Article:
SN Tip: When replacing granulated sugars with liquid sweeteners, reduce the amount by ¼ cup.

Artificial Sweeteners. These include Aspartame (Equal, Nutrasweet), Acesulfame-K (Sunett, Sweet One), Saccharin (Sweet’N’Low), and Sucralose (Splenda), and Stevia. Artificial sweeteners are controversial, especially when it comes to the long-term impacts on our bodies. They are used widely in the food and beverage world as low-calorie/no-calorie sweeteners that deliver ultra-sweet flavor in small amounts. They can be up to 20,000 times sweeter than regular granulated sugar, which means that our taste buds are getting blasted with sweetness when consuming products with artificial sweeteners. Though these can potentially be beneficial to blood sugar regulation, they certainly do not decrease our cravings for sugar. Research on the long-term effects of artificial sweeteners is still growing and it is recommended that you consume these sweeteners in moderation. If you experience any symptoms after consuming these sweeteners it is best to avoid them. If you are unsure, this is a great reason to talk to a nutritionist! 

High Fructose Corn Syrup (HFCS). The center of many sugar debates. Fructose is naturally found in fruits, vegetables, and starches. Fructose is about 150% as sweet as glucose and is much cheaper to make, due to the ability to enzymatically convert glucose into fructose using mass-produced corn. HFCS contains about 55% fructose and has been associated with many health conditions, including obesity, diabetes, hyperlipidemia, and cancer development. The US Department of Agriculture estimates that the average American consumes 83 pounds of HFCS per year. HFCS is used to sweeten snacks and drinks that are high in calories, fat, and salt, and are devoid of nutrients. This combination creates an addicting food product that can easily be over-consumed, contributing to weight gain, lack of energy, and many other health complications.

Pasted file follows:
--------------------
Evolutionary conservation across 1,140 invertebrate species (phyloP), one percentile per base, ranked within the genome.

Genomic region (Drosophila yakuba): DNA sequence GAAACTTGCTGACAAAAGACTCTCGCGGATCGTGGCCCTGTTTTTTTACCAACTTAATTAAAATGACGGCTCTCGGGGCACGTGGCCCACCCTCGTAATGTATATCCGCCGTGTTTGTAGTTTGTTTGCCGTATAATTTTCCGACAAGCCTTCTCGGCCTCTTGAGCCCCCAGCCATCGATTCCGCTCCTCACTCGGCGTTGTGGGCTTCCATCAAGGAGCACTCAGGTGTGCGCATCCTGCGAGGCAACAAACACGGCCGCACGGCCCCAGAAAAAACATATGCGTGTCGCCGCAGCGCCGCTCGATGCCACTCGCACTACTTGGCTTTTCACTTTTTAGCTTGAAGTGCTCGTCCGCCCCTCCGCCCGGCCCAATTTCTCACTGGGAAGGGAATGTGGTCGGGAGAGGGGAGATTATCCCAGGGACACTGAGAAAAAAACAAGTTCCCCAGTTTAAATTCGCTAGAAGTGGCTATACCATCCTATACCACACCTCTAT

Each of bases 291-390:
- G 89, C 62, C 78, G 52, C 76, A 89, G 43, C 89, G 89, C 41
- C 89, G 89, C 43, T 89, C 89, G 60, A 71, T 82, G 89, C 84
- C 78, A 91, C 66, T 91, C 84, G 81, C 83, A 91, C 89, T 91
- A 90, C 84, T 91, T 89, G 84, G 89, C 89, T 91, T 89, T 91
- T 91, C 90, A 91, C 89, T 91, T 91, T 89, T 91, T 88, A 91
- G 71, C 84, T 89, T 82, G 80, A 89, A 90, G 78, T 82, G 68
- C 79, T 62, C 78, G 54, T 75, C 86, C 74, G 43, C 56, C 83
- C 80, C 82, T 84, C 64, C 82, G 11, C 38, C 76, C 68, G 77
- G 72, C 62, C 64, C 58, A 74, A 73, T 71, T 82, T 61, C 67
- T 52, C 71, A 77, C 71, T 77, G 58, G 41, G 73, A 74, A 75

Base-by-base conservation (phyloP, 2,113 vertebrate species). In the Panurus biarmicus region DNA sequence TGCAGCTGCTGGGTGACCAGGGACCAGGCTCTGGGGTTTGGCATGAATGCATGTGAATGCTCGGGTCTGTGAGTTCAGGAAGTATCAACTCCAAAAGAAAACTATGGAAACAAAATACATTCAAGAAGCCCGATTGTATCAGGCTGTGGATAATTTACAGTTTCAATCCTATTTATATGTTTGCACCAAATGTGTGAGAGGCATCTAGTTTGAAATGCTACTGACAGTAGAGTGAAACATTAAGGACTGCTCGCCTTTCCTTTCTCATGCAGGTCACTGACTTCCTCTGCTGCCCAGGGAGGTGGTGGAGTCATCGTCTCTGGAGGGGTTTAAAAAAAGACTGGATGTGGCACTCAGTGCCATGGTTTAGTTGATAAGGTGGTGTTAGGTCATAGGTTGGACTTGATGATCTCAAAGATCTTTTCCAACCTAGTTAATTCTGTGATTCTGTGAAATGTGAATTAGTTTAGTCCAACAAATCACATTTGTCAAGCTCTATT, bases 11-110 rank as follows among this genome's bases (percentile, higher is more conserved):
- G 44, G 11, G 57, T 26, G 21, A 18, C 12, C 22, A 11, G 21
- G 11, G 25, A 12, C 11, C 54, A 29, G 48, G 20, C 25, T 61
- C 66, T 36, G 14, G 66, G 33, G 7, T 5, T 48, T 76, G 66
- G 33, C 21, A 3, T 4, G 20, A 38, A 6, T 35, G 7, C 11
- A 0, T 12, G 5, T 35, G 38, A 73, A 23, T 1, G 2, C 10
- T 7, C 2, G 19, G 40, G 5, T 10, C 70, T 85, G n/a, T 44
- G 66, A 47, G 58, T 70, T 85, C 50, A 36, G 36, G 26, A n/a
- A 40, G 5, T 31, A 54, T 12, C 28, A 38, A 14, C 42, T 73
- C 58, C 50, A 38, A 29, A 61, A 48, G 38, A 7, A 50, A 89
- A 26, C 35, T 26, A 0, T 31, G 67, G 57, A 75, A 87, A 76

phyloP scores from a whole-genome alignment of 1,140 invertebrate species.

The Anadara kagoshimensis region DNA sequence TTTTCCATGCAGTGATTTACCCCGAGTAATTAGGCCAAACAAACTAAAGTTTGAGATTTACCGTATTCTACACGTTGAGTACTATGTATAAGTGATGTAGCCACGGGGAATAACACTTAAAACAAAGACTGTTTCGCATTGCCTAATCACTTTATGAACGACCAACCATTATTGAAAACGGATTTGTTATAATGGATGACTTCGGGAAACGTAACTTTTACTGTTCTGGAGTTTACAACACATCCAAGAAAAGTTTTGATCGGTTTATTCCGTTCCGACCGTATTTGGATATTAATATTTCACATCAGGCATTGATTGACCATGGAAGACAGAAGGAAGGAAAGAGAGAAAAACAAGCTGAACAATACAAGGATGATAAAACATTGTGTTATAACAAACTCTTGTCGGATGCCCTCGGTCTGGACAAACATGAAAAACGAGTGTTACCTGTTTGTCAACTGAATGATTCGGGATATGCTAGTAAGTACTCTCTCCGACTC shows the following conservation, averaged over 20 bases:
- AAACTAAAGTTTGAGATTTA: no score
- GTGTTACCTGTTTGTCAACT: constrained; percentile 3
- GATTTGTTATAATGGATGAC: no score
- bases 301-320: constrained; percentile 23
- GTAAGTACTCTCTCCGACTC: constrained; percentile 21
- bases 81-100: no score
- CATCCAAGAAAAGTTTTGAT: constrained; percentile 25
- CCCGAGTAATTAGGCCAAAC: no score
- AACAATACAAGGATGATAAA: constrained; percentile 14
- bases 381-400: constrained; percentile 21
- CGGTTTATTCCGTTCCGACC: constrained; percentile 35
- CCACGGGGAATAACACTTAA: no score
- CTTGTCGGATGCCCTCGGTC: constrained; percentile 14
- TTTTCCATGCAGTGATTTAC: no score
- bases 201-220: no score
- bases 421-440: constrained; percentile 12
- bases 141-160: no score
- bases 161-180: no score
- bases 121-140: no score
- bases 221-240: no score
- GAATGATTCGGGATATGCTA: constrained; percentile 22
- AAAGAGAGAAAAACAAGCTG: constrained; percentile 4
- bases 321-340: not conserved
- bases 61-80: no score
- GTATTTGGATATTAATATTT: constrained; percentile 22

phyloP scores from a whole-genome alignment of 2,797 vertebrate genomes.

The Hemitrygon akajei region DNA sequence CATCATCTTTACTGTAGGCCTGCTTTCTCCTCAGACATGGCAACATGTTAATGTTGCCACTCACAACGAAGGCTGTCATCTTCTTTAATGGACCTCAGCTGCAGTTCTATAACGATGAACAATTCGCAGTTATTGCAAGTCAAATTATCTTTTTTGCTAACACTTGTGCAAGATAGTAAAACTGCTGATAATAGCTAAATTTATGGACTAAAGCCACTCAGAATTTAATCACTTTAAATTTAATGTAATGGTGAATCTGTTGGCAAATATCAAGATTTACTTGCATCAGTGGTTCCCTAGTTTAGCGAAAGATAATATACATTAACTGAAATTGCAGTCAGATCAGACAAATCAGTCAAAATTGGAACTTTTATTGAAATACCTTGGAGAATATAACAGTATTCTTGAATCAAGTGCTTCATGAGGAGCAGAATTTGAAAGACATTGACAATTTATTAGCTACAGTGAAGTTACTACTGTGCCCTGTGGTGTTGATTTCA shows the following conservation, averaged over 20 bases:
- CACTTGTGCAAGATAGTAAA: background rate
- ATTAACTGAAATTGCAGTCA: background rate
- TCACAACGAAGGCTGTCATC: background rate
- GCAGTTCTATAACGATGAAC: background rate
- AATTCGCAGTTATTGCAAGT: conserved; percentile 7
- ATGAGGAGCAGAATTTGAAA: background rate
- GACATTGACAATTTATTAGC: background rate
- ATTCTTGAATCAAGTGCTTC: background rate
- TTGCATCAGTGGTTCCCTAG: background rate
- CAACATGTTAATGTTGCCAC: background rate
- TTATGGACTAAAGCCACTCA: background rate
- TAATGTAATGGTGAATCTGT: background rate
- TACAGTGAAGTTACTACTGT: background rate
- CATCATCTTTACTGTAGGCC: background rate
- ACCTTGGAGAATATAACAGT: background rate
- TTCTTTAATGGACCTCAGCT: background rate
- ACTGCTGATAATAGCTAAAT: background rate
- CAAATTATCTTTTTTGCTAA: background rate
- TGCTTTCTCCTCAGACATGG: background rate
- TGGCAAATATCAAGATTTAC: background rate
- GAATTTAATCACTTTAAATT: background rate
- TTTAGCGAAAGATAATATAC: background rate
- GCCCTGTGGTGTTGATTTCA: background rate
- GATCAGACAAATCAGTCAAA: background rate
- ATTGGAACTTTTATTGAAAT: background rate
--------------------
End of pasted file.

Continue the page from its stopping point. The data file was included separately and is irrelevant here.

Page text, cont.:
Fresh fruit, on the other hand, is a low-calorie, nutrient-dense food filled with fiber and water that may suppress appetite and help control the amount that is eaten per serving, while also providing amazing health benefits to support the immune system, digestion, and weight loss. Check out Starkel Nutrition’s recipe database to find many fruit-centric sweet treats!   

Sugar in and of itself is not a bad guy.  Having a sweet treat every once in a while is a normal part of a diet. You deserve the freedom to enjoy a piece of chocolate cake at a friend’s birthday party or eat a donut if a coworker brings a dozen in for the office. What is important to consider is how much sugar you have and how often, and if that intake serves your well-being. Excessive intake of simple sugars is associated with an increased risk of chronic diseases, like diabetes, hyperlipidemia, heart disease, Non-Alcoholic Fatty Liver disease, and other inflammatory conditions. If you need help sorting out your relationship with sugar or need support in reducing your refined sugar intake, consider talking to one of our nutrition experts!

Interested in learning more? Schedule an appointment with us to get support on your future journey to body and mind health.

Written by the Starkel Nutrition team.